If there’s one race to get you into horse racing this year it’s likely to be the Grand National – but this race is like no other in the UK. Not only is it packed with 40 runners, the horses must vault 30 jumps and run a huge distance to claim one of the biggest prizes in world sport.
Grand National distance
The Grand National distance is eye-watering. It is quite literally one of the biggest events in horse racing. Not only do 500 million people watch the race live on TV each year, but the prize pot of £1m is hugely lucrative for owners.
And the distance is super-sized too.
Horses at the Grand National must run further than most other races in the world. There are 30 jumps at the Grand National that take in two laps of the Aintree course and covers a mammoth four miles, two-and-a-half furlongs. That’s 6.9km of lung-busting racing.
In fact, the Grand National is so long that it takes around 10 to 12 minutes for the winner to cross the line. The record fastest time at the Grand National was set by Mr Frisk in 1990 when he ran the course in 8 minutes and 47.8 seconds. Lottery – winner of the first Grand National in 1839 – is the slowest winner of this race at 14m 53s.
What type of horses run in the Grand National?
Because of the distance covered and time taken to complete the Grand National, horses that compete in this event are only the very best stayers. This is a racing betting term given to horses that have proven to have high levels of stamina and endurance. Stayers take time to develop and so it’s no surprise the age of Grand National winners in recent times has been between 8 and 11 years old.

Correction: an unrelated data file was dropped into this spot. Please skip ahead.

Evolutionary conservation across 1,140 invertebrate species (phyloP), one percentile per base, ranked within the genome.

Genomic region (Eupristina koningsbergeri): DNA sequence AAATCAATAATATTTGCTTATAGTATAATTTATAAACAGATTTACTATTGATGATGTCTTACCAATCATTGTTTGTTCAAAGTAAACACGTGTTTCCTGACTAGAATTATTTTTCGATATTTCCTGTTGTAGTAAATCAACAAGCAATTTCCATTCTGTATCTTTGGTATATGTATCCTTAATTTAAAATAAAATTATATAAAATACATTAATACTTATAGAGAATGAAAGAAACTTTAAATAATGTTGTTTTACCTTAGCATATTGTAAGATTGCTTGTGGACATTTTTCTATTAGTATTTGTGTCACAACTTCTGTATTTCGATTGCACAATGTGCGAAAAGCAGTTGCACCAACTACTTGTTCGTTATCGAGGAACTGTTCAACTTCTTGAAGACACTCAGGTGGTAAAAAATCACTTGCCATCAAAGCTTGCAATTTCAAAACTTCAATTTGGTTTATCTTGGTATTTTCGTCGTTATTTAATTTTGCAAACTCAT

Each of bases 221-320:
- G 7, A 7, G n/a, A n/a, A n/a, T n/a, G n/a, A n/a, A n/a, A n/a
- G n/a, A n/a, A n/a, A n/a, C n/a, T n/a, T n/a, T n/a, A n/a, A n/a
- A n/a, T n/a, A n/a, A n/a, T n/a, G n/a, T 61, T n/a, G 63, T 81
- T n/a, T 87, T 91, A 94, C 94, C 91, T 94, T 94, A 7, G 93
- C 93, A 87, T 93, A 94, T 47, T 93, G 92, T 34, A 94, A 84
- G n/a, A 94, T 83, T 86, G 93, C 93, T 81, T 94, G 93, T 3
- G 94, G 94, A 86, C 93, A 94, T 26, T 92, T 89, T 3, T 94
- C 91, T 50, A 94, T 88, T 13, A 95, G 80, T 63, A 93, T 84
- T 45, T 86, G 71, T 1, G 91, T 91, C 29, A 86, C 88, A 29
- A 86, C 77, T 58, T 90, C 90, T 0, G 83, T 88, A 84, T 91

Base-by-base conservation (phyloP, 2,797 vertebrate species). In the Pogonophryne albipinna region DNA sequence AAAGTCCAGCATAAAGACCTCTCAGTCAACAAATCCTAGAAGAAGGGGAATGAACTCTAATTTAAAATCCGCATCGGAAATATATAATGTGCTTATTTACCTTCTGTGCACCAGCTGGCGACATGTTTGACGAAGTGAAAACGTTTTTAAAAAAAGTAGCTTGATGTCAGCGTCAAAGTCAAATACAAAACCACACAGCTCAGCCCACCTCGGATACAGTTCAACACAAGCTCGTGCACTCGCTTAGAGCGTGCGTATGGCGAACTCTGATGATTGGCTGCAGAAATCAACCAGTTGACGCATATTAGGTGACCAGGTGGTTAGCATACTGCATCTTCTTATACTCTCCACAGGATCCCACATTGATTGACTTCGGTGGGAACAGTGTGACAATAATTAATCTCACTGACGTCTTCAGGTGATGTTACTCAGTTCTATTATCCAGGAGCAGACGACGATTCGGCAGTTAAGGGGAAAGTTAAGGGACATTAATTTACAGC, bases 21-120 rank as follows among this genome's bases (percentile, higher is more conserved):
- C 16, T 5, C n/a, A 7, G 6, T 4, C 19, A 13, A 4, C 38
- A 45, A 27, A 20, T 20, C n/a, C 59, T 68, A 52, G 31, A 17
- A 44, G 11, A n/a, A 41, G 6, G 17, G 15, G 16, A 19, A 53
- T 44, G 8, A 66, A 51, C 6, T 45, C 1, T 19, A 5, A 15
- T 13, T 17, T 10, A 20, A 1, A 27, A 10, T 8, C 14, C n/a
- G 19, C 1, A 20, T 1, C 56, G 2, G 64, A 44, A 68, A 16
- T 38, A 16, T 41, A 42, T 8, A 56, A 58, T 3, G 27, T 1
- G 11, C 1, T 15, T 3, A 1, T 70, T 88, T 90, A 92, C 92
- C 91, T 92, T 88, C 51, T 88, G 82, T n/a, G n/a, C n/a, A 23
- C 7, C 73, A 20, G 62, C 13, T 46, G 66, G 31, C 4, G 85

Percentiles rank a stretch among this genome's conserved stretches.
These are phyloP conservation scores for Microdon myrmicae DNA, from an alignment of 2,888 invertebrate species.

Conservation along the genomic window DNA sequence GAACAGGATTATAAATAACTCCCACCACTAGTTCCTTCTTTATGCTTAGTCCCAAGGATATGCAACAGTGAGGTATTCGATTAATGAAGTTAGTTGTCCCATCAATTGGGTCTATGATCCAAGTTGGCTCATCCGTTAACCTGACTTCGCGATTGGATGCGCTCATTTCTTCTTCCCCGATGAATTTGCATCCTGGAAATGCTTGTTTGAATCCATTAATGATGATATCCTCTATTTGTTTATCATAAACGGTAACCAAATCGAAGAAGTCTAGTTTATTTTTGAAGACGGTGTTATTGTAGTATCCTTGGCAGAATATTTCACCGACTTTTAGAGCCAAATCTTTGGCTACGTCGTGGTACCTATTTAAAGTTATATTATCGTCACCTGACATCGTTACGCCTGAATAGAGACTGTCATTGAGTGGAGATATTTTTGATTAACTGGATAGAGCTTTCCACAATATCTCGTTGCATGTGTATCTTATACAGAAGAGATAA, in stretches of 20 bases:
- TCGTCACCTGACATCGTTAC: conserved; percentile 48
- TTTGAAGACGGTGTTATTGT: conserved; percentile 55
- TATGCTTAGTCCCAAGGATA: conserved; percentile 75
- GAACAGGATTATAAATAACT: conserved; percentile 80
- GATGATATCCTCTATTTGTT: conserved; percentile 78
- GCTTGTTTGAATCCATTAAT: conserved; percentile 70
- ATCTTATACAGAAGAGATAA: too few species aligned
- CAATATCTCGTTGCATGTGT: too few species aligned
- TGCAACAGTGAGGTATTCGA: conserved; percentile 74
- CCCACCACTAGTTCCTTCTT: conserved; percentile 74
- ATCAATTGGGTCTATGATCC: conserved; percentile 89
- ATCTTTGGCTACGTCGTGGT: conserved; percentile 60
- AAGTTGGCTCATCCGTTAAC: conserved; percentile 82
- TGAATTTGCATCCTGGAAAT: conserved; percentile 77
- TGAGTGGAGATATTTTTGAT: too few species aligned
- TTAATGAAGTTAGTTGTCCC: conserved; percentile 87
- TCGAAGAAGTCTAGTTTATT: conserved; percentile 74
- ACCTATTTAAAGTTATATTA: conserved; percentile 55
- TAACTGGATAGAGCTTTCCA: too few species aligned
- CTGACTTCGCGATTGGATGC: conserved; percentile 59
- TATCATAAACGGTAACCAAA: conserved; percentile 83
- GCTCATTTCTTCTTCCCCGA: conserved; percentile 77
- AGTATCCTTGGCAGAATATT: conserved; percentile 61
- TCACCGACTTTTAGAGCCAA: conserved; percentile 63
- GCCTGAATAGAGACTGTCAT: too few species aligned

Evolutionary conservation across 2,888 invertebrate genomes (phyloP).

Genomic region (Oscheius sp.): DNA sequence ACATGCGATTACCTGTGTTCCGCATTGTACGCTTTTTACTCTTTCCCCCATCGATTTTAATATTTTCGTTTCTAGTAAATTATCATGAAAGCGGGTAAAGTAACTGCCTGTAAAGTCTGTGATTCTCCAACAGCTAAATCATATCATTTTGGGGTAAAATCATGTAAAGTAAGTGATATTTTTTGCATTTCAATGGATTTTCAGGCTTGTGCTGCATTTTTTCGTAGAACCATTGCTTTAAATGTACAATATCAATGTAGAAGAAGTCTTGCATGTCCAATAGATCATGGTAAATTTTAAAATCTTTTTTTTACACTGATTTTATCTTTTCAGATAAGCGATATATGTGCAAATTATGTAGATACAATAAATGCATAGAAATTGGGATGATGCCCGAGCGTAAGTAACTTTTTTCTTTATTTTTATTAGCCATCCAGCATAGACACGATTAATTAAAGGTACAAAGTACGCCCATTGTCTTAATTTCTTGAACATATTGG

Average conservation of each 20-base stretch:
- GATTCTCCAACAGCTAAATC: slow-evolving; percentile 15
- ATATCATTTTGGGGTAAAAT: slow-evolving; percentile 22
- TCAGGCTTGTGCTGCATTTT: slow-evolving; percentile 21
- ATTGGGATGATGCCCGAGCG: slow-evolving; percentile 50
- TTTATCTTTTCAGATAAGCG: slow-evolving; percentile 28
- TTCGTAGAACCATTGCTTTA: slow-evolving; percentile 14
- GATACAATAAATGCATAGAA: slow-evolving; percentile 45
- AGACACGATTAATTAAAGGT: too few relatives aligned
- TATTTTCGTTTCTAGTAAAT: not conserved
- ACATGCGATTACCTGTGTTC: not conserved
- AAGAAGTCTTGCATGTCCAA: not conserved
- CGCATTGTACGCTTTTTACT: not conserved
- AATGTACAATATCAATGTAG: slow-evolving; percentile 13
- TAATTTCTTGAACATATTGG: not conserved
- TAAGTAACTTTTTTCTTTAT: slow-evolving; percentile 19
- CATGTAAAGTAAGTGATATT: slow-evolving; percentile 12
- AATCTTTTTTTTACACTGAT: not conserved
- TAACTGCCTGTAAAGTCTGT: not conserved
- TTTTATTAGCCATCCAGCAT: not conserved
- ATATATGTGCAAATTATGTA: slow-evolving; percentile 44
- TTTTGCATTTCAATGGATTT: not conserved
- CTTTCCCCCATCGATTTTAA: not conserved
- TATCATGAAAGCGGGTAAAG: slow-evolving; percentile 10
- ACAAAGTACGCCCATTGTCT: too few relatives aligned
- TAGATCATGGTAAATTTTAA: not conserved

In fact, Noble Yeats in 2022 became the first seven-year-old to win the Grand National since Bogskar in 1940, while no 12-year-old has won this race since Amberleigh House stormed to victory in 2004.
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Tiger Roll, who won the Grand National in 2018 and 2019, proved capable of handling arduous courses across the country and also enjoyed long-distance success at Cheltenham, winning the Cross Country Chase – a three mile, six furlong race – in 2018. 2019 and 2021.
Horses often prepare for the Grand National by running in the bigger steeplechases at Cheltenham Festival.
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